According to a new study of sexual assault on the George Washington University campus, approximately 265 female undergraduates will experience an attempted or completed sexual assault in any given year. The vast majority of them will know their perpetrator. Half of them won't call it "rape." Fewer than 5 percent will report their assault to authorities.
But how do college students perceive this problem of sexual assault on campus? Do they even see it as a problem? And do they know what to do if it happens to them? The new report [PDF], a partnership between the Sexual Violence Awareness Group at GWU's School of Medicine and the Younger Women's Task Force, quizzed more than 5,000 GWU undergraduate and graduate students on their knowledge of the prevalence of sexual assault on campus, the reporting procedures following the assault, and the resources available to victims.
The results reveal a campus of contradictions: 61 percent of students "feel that sexual assault is a problem at GWU," and 15 percent know someone who has actually experienced sexual assault as a student there. But while 71 percent of respondents said that "if an individual were ever raped, GWU has the resources to help from crisis to recovery," 74 percent of students "do not feel that the GWU community educates students about the resources available to victims of sexual assault." And 62 percent "think rape kits are available on GWU's campus through Student Health Services (they're not).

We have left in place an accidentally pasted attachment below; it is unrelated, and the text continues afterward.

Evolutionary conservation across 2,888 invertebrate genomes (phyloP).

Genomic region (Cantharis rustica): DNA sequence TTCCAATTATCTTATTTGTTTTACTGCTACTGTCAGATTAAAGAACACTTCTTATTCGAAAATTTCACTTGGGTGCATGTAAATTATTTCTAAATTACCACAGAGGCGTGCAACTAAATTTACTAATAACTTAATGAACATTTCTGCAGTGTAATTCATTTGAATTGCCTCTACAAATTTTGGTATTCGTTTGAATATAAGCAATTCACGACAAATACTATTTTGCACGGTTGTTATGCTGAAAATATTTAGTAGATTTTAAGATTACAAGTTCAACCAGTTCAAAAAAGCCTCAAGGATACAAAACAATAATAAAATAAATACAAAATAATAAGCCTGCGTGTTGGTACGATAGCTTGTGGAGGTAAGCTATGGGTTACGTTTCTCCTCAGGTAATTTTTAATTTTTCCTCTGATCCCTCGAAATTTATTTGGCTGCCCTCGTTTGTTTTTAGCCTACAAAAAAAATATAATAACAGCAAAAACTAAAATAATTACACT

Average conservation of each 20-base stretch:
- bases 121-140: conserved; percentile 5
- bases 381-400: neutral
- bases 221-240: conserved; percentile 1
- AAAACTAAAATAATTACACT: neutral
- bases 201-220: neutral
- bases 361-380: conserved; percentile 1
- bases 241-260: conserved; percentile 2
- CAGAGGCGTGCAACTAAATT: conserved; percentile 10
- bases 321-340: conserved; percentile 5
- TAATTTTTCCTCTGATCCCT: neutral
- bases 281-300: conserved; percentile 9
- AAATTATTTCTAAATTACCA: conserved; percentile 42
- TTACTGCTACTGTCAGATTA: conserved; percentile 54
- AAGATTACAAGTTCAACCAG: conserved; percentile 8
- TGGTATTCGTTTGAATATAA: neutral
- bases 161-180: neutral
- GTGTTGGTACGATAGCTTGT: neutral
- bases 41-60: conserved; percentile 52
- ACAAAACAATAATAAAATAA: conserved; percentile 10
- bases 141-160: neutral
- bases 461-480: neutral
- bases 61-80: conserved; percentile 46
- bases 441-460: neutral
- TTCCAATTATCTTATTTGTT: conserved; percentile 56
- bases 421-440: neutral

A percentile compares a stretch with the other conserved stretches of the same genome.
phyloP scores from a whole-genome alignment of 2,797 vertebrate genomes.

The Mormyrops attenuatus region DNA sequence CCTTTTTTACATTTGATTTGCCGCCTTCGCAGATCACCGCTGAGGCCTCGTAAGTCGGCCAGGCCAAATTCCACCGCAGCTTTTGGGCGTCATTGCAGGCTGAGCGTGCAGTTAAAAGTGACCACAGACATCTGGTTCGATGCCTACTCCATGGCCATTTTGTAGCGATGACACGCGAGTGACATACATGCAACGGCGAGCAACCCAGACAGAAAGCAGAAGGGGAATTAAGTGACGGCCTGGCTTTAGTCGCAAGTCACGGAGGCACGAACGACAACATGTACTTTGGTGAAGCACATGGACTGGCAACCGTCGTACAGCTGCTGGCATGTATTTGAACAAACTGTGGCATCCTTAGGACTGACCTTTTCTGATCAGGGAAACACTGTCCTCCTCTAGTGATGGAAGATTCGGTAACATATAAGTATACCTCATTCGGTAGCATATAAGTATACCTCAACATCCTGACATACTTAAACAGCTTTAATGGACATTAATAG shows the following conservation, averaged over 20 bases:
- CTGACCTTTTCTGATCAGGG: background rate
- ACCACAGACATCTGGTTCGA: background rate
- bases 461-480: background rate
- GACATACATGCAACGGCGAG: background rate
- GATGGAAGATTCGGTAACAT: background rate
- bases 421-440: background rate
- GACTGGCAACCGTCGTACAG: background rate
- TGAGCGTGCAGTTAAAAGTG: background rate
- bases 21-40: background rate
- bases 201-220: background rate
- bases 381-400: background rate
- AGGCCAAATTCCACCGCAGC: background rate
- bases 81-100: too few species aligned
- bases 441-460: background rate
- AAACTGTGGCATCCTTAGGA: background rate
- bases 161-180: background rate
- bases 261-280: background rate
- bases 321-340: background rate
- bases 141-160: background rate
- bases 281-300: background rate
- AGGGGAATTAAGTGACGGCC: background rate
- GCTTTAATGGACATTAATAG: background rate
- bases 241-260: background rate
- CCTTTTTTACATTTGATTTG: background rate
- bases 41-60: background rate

There's an information gap between campus men and women on the topic of sexual assault. Here's the breakdown of the survey questions by gender, where red represents students who identify as male and blue represents students who identify as female:
The survey marks a slight gender disparity in each category. Men are more likely to believe that the university adequately educates students about its sexual assault resources, and are more likely to express confidence in those resources. However, men are actually slightly more likely to be misinformed about those resources. Men are also less likely to be aware of a sexual assault against a fellow student, and are less likely to see sexual assault as a problem on campus.
Survey responses also varied by academic level. Here's a breakdown of students who see sexual assault as a problem on campus, separated by class. Here, blue represents students who think sexual assault is a problem, and red represents students who don't:
The perception of sexual assault as a problem rises significantly between the sophomore and junior years, and continues to rise in postgraduate study.
But GWU students at all academic levels are misinformed about the availability of rape kits on campus:
In the District of Columbia, rape kits are performed exclusively at Washington Hospital Center; they're not available at GWU Hospital or in an on-campus health center. The report includes a raft of policy recommendations for the university and those like it—from mandatory sexual assault education programs for students, faculty, and staff to the expansion of rape kit availability to the GWU Hospial. The report also calls for further study of campus attitudes toward sexual assault in the United States; in the meantime, this initial report is available here [PDF].